Working for Phil Tippett was a great experience. It’s where I really learned about visual effects and animation. I was constantly surrounded by reminders that computer graphics are just a new way of working in a much older craft. The same rules still apply.


How does your role in the visual effects department fit into the entire process of film production?

These days, very few films don’t include some level of visual effects. Sometimes, it’s simply to save money on locations or big sets, to increase the safety of actors or stunt people, or just to save time during the shoot. And of course, there’s still a lot of demand for us to create what doesn’t exist, like dinosaurs or space battles. The visual effects department is now part of the process from the very beginning: creating a budget, then planning the shoot,  and finally working on all the vfx shots in post-production.


An example of an “invisible effect” in which the visual effects artists take the initial photographed image, at left, and use digital fx to transform the scene into the intended setting. These images are from “Amazing Grace,” about abolitionist William Wilberforce (directed by Michael Apted, 2006). Courtesy Walden Media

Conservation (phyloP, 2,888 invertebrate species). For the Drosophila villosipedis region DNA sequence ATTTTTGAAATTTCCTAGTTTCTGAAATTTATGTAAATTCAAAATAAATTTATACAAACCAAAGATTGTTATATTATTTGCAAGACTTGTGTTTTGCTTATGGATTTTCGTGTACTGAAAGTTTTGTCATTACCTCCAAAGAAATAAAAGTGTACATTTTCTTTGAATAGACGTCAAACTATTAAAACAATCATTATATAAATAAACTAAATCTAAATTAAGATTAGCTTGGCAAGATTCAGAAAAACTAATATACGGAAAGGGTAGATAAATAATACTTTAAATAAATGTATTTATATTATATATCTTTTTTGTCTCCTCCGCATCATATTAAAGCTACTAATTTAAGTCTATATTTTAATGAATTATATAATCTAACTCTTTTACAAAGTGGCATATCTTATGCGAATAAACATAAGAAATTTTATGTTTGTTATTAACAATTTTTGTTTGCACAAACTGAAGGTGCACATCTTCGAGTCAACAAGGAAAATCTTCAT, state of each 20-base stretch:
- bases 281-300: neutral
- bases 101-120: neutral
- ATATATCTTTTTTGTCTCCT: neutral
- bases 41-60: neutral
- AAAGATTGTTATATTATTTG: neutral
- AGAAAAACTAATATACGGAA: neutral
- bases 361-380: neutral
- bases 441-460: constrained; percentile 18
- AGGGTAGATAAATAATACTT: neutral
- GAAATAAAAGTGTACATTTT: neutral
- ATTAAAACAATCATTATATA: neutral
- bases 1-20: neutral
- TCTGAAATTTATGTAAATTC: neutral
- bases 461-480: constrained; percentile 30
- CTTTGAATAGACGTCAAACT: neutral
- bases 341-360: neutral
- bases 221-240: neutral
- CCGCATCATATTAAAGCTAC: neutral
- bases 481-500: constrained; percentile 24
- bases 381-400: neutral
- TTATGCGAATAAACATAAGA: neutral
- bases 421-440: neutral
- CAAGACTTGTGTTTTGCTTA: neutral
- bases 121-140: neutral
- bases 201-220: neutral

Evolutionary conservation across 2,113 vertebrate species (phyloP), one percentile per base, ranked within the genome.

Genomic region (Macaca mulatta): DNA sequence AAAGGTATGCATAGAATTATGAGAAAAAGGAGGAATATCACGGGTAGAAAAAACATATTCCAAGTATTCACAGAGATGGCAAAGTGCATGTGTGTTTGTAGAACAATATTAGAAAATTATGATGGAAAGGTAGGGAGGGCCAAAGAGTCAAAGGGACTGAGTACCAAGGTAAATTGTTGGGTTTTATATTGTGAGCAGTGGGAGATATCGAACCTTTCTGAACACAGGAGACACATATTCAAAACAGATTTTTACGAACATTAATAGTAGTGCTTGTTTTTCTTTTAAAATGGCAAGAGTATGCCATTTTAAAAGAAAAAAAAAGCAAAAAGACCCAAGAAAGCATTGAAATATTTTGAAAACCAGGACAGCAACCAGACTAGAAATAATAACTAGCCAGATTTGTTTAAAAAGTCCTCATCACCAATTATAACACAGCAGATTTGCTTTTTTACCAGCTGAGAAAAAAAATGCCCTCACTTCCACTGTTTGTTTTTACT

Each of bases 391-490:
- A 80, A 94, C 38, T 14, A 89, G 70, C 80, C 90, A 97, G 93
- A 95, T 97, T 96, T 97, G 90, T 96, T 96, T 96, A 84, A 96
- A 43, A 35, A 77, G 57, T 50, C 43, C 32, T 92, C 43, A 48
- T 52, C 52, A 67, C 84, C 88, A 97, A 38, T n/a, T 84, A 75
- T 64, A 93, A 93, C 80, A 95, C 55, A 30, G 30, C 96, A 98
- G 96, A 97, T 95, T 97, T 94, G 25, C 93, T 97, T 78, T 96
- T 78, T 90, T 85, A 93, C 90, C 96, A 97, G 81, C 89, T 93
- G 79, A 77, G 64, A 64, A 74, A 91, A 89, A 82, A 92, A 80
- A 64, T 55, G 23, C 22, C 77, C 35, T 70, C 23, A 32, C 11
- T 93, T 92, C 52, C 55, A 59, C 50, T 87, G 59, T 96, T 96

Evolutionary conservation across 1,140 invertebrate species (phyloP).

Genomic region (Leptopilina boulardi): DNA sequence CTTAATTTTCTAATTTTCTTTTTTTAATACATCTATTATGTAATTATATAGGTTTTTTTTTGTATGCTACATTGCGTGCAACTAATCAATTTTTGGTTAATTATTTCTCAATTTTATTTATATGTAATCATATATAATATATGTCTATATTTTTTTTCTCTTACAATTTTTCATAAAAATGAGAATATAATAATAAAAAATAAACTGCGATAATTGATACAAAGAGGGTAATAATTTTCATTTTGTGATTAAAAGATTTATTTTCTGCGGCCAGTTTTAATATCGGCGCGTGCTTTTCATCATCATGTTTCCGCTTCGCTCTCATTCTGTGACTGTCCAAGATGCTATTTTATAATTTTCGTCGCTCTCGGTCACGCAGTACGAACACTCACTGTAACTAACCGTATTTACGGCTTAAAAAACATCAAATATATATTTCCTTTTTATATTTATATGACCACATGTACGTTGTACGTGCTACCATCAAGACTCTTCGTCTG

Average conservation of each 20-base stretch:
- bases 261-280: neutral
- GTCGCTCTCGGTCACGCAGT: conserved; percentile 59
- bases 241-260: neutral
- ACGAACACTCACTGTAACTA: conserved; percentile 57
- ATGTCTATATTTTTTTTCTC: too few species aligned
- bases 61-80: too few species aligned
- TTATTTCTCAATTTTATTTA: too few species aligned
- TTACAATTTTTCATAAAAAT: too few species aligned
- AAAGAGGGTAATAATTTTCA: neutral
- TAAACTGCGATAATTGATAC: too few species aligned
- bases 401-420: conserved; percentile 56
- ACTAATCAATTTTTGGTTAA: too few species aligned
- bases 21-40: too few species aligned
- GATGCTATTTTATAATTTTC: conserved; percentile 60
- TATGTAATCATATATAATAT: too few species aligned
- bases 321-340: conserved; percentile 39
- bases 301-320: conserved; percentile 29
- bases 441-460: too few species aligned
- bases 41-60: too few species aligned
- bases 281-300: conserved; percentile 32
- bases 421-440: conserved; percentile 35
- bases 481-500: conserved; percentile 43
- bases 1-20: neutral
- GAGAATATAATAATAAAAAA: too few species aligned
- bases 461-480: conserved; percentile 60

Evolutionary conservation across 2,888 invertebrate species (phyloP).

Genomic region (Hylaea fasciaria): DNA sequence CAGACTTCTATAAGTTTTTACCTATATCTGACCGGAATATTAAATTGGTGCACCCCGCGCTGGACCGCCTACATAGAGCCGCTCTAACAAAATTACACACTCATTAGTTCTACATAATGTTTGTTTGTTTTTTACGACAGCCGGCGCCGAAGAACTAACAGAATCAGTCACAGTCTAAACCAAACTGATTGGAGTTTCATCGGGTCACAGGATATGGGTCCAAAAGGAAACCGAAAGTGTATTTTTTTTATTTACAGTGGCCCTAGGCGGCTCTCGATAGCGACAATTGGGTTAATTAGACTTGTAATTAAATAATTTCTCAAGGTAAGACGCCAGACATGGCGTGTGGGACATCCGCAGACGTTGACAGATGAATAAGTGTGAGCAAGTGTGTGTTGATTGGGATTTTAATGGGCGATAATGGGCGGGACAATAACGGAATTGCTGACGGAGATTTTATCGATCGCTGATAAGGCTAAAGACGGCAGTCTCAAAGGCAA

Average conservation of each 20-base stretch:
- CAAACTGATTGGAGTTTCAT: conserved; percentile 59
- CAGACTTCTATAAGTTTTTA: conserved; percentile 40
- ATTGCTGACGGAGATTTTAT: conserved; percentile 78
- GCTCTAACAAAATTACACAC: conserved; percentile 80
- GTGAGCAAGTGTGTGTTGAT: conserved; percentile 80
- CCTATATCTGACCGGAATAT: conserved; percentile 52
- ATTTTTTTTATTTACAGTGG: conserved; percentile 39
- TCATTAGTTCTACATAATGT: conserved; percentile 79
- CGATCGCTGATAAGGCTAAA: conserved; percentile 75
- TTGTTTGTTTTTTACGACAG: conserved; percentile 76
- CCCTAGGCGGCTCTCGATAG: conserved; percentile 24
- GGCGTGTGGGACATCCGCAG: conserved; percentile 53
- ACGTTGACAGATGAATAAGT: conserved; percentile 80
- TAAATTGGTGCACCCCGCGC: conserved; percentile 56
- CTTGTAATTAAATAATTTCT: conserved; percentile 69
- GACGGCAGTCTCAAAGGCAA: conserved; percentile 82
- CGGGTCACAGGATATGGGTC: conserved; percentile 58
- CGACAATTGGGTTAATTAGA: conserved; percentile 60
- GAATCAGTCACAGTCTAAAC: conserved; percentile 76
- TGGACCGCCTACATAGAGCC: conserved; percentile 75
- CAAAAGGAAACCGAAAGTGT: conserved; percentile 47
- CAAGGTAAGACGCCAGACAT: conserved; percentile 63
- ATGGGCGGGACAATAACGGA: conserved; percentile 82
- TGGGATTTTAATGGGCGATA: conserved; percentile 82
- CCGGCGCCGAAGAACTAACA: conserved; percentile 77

Filmmaking has always been an expensive and time consuming “group project”. Visual effects and computer graphics have only increased the time and amount of people needed to make a film. With more people involved, there are many more decisions needed, both creative and technical. My collaborations are mainly with the film’s overall vfx supervisor and the senior artists on my vfx team, such as an Animation Director or CG Supervisor. The film’s director is always involved of course, in setting the overall goals, in terms of the story, style and the look of the film.


What have been some of the greatest challenges you have faced during your filmmaking endeavors? 

It can be challenging to maintain the focus, commitment and enthusiasm necessary to make it through a project, while at the same time not having it completely take over the rest of my life. The hours can be very long, with no weekends off during peak periods of the production. I usually spend about 8 – 18 months working on a film, although I was on The Lord of the Rings films for over 5 years.

Creating Gollum for The Lord of the Rings

What have been among your most fulfilling experiences in moviemaking? 

In early 1999, I joined a group of around 20 digital artists in New Zealand for The Lord of the Rings. I had never been to the Southern hemisphere or spent more then a few weeks outside of the US. All of us knew we were at the beginning of something special. The Weta vfx crew grew much larger as the years went by the work we did got bigger and better too.  Playing a significant part in something that will last is certainly among my most fulfilling experiences.